Fr Rodney Kissinger, S.J.
Fasting, as a form of self-discipline, has a long history in the religions of the world. During the 24 hours of Yom Kippur, the holiest of the High Holy Days, the Jews abstain from both food and water from the eve of the holy day until sunset the following day. During this time they are also in their synagogues praying for forgiveness and reflecting on the spiritual dimension of their lives.
Muslims fast during the month of Ramadan. From daybreak to the setting of the sun, not even a drop of water passes their lips. Fasting, they feel, makes them think, teaches them self-discipline, underscores their dependence on God and sensitizes them to the plight of the poor and the hungry.
For centuries Catholics observed a rigorous fast during the 40 days of Lent. In 1955 Pope Paul VI suggested that fasting be adapted to the economic conditions of each locality. Consequently, the American bishops restricted obligatory fast days to Ash Wednesday and Good Friday; they also recommended voluntary fast during the other days of Lent. Most importantly, they linked fasting to works of charity and to attendance at Mass.
Americans are rediscovering today the value of fasting. They are reinventing the wheel. But they are fasting not for religious reasons but for reasons of health, vanity, and success in sports, business, and in the social and political world. Those who fast for religious reason enjoy all of these other side-effects as a bonus.
Fasting has to do primarily with food. While a large part of the human race suffer from malnutrition, Americans are suffering from obesity. It is estimated that 5% of the world’s population use 30% of the world’s goods.
Let us consider food under three headings: necessity, optimum and excess. Fasting would be located somewhere between necessity and optimum.
1) NECESSITY: The amount of food necessary to preserve life is ridiculously low. People who go on a hunger strike can survive without food for about a month. People in the Far East live on what we would consider a pittance. And they are healthier than we are!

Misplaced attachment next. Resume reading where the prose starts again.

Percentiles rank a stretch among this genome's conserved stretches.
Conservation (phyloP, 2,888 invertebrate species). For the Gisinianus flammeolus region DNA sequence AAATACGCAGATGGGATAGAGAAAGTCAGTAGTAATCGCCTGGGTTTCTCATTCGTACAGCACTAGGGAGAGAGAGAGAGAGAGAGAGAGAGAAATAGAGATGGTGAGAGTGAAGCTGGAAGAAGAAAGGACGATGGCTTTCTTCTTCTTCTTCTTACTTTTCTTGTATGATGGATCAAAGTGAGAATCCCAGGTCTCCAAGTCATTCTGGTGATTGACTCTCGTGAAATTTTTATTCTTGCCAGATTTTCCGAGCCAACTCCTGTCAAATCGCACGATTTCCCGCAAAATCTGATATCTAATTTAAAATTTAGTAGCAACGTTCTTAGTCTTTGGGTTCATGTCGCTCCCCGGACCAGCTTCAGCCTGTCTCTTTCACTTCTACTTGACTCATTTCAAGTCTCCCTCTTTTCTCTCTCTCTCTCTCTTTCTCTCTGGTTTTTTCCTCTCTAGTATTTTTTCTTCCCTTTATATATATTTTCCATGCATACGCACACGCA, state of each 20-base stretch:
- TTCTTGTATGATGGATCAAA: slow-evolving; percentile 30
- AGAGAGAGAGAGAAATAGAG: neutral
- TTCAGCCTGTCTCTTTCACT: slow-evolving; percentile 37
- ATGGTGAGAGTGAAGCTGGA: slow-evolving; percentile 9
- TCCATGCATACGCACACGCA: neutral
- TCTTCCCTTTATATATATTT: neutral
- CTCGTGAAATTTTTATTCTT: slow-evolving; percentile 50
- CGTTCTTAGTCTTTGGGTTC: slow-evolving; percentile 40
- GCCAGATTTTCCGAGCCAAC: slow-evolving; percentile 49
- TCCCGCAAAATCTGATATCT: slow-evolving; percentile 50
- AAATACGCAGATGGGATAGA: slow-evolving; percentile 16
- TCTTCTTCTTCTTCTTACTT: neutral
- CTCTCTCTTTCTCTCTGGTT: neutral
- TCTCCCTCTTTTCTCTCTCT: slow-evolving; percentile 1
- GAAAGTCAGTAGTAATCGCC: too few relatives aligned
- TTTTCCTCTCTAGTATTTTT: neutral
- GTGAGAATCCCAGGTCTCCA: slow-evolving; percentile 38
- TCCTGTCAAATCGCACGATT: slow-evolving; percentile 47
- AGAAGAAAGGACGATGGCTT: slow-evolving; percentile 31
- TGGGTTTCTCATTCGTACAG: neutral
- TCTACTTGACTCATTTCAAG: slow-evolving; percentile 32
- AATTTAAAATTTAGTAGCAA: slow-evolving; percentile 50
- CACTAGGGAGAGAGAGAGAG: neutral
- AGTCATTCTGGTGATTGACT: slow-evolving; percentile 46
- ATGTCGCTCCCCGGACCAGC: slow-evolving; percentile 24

2) OPTIMUM: for good health. There are only so many vitamins and minerals the body can use. The surplus is simply wasted. One doctor has said that there are more vitamins in American sewers than in American bodies.
3) EXCESS: excess is not only a waste of food that millions of people in the world would love to have, it is not only a waste of money that could be used to help the less fortunate, it is a burden, a burden on me! We are talking about enlightened self-interest.!
Listen to this. There is in your body hundreds of miles of blood vessels. And there is about five quarts, not of oil, but of blood. And the heart is a pump. And this pump has to pump these five quarts of blood through these hundreds of miles of blood vessels. And for every extra pound of flesh there is another mile of blood vessels. And the pump has to pump these five quarts of blood another mile. The old “Geritol” commercial used to talk about “tired blood.” It is not the blood that is tired but the heart. Listen to an expert, Orson Wells, “one third of the food we eat keeps us alive. The other 2/3 keeps the doctors alive.” He ought to know, he weighed about 300 pounds.
are only two days of fasting during Lent, Ash Wednesday and Good Friday.
That does not mean that we cannot or should not fast on other days. Now
that we know the value of fasting we should do this on our own. We should
think for ourselves, take the initiative and assume responsibility for
our own personal actions. Lent is a time to get back to the basics and
fasting is about as basic as you can get.
|© 2006, 2007, 2008, 2009, 2010, 2011, 2012, 2013 Fr Rodney Kissinger, S.J. all rights reserved|